MULTAN, PAKISTAN (AP, REUTERS) - A Pakistani court on Saturday (Dec 21) convicted a Muslim professor of blasphemy, sentencing him to death for allegedly spreading anti-Islamic ideas.
Junaid Hafeez has been held for six years awaiting trial. He's spent most of that time in solitary confinement because he would likely be killed if left with the general population, local media have reported.
Defence attorney Shahbaz Gormani said his client was wrongly convicted and that the verdict would be appealed.
Pakistan's controversial blasphemy law carries an automatic death penalty for anyone accused of insulting God, Islam or other religious figures.
While authorities have yet to carry out a death sentence for blasphemy, even the mere accusation can cause riots. Domestic and international human rights groups say blasphemy allegations have often been used to intimidate religious minorities and to settle personal scores.
A Punjab governor was killed by his own guard in 2011 after he defended a Christian woman, Asia Bibi, who was accused of blasphemy.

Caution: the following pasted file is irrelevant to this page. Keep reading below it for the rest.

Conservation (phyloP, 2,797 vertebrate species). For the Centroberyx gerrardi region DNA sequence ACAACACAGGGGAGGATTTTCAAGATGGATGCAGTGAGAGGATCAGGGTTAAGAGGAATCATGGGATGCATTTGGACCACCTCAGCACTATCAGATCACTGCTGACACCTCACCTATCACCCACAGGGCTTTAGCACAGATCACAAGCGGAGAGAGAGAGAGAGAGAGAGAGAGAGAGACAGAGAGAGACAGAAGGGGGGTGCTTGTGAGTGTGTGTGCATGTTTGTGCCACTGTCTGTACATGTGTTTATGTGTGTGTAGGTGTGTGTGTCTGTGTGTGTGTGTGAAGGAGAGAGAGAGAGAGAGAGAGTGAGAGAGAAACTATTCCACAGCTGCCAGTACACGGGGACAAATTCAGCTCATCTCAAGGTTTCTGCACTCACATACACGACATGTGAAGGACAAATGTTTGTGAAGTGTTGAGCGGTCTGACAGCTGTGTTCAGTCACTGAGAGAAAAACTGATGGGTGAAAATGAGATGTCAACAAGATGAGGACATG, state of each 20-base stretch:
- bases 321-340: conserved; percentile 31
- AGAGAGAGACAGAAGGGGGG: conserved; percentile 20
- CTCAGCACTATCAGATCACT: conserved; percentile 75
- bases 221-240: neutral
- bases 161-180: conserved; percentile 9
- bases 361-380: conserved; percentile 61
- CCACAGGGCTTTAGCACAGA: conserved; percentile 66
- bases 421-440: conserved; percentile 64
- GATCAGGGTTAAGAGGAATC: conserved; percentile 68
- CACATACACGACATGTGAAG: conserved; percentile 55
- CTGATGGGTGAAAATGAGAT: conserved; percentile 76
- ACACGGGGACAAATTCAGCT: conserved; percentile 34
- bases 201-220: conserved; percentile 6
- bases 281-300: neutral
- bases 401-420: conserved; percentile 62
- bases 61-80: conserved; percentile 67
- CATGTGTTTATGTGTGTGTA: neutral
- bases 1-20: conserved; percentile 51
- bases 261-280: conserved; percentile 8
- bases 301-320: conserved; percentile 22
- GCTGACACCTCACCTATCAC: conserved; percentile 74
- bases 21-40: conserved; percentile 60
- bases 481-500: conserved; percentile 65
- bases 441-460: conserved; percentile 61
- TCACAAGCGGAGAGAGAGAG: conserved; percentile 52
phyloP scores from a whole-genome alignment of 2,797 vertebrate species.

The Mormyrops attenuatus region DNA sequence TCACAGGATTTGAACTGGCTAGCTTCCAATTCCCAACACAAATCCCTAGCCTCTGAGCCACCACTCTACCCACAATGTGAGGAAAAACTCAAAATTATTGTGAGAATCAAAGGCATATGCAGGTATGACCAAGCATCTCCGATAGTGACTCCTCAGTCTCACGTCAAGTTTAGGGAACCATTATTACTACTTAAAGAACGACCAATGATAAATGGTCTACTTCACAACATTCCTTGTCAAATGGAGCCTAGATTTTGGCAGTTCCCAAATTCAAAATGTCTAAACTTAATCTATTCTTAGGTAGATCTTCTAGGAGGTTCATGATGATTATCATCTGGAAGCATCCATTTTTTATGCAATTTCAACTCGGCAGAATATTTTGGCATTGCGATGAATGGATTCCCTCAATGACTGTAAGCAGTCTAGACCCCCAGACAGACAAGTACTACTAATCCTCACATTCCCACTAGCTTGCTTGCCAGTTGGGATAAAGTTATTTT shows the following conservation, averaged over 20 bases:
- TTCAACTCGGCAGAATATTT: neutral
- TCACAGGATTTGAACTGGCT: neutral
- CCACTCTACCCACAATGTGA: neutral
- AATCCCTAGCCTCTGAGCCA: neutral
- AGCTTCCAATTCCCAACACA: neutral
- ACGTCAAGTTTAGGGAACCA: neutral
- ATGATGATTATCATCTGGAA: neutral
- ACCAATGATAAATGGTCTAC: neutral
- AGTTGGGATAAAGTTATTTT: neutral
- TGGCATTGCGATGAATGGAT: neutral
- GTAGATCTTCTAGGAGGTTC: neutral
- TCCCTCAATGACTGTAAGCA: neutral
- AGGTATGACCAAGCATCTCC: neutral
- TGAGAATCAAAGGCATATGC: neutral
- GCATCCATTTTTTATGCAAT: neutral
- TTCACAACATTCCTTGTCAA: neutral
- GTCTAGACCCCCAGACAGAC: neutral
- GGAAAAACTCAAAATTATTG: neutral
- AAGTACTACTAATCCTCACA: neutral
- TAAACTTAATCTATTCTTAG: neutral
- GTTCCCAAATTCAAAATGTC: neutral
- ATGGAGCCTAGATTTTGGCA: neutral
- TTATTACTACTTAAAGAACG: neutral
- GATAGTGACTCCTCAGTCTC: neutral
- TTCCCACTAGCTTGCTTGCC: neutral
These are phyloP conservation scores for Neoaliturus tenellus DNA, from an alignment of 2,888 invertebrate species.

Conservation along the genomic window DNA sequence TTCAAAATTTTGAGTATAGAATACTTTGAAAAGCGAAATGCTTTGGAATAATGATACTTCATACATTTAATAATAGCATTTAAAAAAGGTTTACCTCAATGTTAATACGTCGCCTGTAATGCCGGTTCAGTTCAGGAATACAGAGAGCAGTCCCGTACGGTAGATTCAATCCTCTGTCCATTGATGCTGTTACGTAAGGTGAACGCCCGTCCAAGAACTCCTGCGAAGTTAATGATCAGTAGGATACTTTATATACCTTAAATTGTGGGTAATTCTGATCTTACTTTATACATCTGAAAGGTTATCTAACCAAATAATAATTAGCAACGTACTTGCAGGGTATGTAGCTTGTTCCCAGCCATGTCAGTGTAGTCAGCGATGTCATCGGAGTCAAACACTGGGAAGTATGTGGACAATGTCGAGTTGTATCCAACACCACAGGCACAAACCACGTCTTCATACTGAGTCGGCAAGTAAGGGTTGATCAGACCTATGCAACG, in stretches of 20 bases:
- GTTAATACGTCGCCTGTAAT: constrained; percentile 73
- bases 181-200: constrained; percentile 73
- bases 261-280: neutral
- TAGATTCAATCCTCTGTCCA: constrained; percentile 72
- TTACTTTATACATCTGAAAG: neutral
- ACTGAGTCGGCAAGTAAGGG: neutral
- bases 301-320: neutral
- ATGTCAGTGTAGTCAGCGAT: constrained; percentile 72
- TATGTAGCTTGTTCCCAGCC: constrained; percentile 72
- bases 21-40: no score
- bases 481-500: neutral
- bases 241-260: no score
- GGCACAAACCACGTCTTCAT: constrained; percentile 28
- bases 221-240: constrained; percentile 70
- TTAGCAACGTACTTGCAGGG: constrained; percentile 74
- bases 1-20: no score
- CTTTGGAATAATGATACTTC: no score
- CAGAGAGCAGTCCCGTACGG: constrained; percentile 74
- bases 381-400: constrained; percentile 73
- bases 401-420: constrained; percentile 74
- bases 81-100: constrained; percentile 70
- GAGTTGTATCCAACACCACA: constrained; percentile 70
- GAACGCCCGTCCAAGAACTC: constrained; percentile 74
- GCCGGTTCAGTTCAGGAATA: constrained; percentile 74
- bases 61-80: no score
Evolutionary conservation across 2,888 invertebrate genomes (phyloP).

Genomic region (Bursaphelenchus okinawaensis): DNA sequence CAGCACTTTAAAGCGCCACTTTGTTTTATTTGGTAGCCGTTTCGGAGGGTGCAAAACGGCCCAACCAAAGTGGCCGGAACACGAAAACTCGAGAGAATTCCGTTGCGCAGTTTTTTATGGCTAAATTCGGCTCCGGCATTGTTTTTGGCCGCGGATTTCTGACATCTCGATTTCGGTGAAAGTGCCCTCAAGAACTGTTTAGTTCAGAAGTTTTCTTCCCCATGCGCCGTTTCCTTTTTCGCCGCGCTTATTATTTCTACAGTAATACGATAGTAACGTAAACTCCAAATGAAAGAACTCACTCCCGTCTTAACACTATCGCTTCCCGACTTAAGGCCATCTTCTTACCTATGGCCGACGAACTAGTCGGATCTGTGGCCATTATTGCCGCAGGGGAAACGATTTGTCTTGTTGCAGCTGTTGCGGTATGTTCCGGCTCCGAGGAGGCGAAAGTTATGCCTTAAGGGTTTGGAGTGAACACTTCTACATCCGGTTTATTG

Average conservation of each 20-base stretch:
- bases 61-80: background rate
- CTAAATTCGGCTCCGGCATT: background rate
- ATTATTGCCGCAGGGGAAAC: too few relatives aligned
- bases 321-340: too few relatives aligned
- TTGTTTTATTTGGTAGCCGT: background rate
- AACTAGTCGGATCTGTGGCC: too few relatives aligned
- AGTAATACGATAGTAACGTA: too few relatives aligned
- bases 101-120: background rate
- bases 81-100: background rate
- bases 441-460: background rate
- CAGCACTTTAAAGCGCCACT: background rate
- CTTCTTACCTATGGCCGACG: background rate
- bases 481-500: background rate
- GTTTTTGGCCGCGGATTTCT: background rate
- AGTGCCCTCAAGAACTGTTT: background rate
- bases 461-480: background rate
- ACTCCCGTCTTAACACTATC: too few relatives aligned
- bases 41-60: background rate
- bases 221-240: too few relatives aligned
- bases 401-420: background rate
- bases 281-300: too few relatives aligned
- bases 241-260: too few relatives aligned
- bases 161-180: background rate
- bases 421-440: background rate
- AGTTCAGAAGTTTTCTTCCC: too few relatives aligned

She was acquitted in January after spending eight years on death row in a case that drew international media attention. Faced with death threats from Islamic extremists upon her release, she flew to Canada to join her daughters in May.
Hafeez was arrested in 2013 for allegedly displaying blasphemous content while a visiting university lecturer in the city of Multan.
Prosecutor Athar Bukhari said Hafeez had spent three years in the United States under a special programme for Pakistani educators.
The prosecutor said investigators retrieved anti-religions material from Hafeez's laptop after his attest.
Hafeez was also fined half a million Pakistani rupees (S$4,300) on Saturday.
Hafeez's family and lawyers released a statement saying the trial had been marked by a "wave of fear" and intimidation after Hafeez's initial defence lawyer, Rashid Rehman, was shot and killed in 2014 after agreeing to take on the case. No one has been charged with that murder.
"The injustice done to Junaid Hafeez gives every concerned citizen of Pakistan an opportunity to raise pertinent questions about how the judicial institutions, prosecution service, the police and prison authorities work in this country," the statement said.
It continued: "Hafeez has already spent over six years in solitary confinement prior to conviction which amounts in itself to cruel and inhuman punishment." Hafeez, who quit his studies at Pakistan's top medical college to pursue a passion for art and literature, secured a Fulbright scholarship and attended Jackson State University where he majored in American literature, photography and theatre.